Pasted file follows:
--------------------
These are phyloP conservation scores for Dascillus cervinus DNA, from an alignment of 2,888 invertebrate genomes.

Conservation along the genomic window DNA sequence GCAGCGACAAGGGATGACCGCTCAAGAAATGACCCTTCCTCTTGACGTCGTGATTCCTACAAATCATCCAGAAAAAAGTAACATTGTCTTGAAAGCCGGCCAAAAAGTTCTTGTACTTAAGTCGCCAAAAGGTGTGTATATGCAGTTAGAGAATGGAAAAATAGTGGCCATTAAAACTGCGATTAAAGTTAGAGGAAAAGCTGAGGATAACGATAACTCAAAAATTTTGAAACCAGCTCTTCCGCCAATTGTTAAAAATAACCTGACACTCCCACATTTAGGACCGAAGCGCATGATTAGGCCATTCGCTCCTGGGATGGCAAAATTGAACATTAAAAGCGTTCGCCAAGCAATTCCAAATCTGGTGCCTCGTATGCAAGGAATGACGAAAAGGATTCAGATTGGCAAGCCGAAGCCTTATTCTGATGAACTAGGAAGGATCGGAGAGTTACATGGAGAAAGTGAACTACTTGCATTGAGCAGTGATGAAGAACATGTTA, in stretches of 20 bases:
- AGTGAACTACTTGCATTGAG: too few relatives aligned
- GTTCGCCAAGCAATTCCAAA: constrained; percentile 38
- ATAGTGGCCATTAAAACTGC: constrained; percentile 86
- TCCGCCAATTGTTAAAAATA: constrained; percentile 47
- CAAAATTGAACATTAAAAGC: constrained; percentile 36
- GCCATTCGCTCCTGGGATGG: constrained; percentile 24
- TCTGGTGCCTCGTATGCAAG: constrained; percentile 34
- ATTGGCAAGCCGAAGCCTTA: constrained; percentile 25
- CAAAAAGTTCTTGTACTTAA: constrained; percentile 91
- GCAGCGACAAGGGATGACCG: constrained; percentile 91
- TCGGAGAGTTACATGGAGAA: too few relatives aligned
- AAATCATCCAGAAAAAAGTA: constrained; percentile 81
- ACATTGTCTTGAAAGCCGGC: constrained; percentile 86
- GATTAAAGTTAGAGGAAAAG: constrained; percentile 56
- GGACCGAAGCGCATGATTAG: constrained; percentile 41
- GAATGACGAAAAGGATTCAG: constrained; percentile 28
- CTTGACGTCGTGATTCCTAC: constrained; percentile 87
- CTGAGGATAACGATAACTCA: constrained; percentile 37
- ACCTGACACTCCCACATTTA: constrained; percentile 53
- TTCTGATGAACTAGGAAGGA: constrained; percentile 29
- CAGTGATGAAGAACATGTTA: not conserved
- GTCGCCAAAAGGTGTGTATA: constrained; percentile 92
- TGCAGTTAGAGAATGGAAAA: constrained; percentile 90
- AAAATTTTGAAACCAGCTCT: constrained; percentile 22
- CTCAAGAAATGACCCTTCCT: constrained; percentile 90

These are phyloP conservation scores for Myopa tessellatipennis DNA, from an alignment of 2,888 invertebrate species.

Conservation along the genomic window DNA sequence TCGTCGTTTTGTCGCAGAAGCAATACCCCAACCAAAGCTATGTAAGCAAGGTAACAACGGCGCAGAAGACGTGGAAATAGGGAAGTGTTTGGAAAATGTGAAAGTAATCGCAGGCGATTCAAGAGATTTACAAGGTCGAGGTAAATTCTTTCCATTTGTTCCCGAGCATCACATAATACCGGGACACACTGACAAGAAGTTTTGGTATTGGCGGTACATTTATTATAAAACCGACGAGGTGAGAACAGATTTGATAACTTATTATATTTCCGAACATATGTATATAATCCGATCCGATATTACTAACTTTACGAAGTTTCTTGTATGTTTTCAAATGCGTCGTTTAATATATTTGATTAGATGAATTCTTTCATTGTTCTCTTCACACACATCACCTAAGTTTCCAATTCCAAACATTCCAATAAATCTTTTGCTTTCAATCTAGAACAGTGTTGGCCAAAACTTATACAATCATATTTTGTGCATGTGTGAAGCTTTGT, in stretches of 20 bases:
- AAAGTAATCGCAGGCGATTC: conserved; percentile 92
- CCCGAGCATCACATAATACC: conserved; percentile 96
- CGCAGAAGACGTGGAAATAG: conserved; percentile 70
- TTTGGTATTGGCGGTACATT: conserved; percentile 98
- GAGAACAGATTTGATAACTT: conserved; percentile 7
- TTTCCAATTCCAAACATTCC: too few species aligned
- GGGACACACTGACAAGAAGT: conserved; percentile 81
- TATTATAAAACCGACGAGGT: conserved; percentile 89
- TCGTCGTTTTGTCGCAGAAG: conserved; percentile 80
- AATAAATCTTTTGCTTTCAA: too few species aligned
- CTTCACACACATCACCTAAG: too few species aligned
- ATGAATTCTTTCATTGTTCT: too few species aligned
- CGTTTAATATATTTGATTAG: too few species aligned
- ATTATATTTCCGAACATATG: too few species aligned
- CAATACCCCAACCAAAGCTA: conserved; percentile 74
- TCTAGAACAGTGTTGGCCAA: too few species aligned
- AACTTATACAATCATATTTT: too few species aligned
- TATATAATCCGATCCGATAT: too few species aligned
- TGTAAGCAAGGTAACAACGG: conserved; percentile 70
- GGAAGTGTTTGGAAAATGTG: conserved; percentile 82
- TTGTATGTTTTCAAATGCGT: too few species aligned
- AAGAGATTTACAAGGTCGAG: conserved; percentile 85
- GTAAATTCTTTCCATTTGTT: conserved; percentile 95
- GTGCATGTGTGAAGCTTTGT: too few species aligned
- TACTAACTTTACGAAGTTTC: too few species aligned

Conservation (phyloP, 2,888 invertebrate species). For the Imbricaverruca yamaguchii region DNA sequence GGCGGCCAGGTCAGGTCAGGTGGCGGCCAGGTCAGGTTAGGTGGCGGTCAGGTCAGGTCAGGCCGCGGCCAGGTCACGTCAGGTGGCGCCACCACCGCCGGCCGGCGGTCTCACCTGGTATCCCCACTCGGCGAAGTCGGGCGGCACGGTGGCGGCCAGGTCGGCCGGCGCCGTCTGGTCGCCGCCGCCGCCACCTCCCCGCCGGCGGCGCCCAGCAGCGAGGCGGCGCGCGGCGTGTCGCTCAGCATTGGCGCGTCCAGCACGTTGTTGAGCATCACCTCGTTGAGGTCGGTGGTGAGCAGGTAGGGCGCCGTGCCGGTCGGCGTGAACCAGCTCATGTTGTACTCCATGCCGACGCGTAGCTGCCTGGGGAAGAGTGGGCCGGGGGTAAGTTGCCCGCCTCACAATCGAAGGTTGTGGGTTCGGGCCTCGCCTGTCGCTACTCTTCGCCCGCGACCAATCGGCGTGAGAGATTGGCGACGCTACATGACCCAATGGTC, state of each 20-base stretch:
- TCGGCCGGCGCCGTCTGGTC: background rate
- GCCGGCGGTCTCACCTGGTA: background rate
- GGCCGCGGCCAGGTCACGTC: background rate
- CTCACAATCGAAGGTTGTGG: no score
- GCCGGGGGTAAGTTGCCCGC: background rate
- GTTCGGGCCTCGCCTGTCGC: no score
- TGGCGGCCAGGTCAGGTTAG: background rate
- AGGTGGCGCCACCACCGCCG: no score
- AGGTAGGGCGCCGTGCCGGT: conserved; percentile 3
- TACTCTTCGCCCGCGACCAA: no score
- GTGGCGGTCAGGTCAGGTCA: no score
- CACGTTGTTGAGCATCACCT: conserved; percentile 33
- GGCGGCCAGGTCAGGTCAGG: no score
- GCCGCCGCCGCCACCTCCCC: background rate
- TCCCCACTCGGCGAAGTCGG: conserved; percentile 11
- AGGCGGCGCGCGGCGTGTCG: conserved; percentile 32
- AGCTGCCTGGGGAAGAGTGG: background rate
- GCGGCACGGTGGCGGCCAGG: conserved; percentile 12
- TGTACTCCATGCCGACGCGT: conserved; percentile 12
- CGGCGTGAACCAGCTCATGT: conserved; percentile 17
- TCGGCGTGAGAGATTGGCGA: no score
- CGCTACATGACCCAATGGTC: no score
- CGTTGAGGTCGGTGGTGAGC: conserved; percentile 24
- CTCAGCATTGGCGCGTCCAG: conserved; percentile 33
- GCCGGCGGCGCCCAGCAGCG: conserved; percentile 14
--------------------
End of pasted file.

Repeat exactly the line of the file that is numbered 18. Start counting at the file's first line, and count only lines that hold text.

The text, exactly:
- GAATGACGAAAAGGATTCAG: constrained; percentile 28